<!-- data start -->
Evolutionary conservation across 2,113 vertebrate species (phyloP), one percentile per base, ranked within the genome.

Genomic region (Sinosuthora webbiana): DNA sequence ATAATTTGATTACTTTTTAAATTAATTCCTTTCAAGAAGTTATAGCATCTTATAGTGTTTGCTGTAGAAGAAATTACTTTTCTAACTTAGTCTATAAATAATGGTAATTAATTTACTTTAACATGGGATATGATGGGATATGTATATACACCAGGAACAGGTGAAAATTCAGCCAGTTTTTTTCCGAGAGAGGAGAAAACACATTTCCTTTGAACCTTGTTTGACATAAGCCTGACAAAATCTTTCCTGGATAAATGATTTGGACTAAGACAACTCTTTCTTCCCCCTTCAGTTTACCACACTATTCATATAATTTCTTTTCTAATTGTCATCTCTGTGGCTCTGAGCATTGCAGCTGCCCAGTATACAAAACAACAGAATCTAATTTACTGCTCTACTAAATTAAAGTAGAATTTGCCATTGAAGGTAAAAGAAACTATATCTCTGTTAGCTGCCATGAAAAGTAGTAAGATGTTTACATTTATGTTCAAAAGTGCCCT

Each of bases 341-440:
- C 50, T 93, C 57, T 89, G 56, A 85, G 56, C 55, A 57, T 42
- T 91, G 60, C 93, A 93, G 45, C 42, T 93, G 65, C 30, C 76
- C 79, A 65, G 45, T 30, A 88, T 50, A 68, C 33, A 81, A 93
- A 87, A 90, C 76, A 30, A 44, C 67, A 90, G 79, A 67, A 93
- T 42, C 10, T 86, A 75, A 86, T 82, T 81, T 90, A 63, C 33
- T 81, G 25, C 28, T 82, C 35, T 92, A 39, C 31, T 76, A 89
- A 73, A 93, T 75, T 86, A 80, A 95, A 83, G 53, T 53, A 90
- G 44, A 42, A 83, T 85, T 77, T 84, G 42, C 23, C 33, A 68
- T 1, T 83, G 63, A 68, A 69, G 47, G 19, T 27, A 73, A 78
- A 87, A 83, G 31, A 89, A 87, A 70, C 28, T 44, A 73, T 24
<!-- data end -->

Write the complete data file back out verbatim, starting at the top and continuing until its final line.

Evolutionary conservation across 2,113 vertebrate species (phyloP), one percentile per base, ranked within the genome.

Genomic region (Sinosuthora webbiana): DNA sequence ATAATTTGATTACTTTTTAAATTAATTCCTTTCAAGAAGTTATAGCATCTTATAGTGTTTGCTGTAGAAGAAATTACTTTTCTAACTTAGTCTATAAATAATGGTAATTAATTTACTTTAACATGGGATATGATGGGATATGTATATACACCAGGAACAGGTGAAAATTCAGCCAGTTTTTTTCCGAGAGAGGAGAAAACACATTTCCTTTGAACCTTGTTTGACATAAGCCTGACAAAATCTTTCCTGGATAAATGATTTGGACTAAGACAACTCTTTCTTCCCCCTTCAGTTTACCACACTATTCATATAATTTCTTTTCTAATTGTCATCTCTGTGGCTCTGAGCATTGCAGCTGCCCAGTATACAAAACAACAGAATCTAATTTACTGCTCTACTAAATTAAAGTAGAATTTGCCATTGAAGGTAAAAGAAACTATATCTCTGTTAGCTGCCATGAAAAGTAGTAAGATGTTTACATTTATGTTCAAAAGTGCCCT

Each of bases 341-440:
- C 50, T 93, C 57, T 89, G 56, A 85, G 56, C 55, A 57, T 42
- T 91, G 60, C 93, A 93, G 45, C 42, T 93, G 65, C 30, C 76
- C 79, A 65, G 45, T 30, A 88, T 50, A 68, C 33, A 81, A 93
- A 87, A 90, C 76, A 30, A 44, C 67, A 90, G 79, A 67, A 93
- T 42, C 10, T 86, A 75, A 86, T 82, T 81, T 90, A 63, C 33
- T 81, G 25, C 28, T 82, C 35, T 92, A 39, C 31, T 76, A 89
- A 73, A 93, T 75, T 86, A 80, A 95, A 83, G 53, T 53, A 90
- G 44, A 42, A 83, T 85, T 77, T 84, G 42, C 23, C 33, A 68
- T 1, T 83, G 63, A 68, A 69, G 47, G 19, T 27, A 73, A 78
- A 87, A 83, G 31, A 89, A 87, A 70, C 28, T 44, A 73, T 24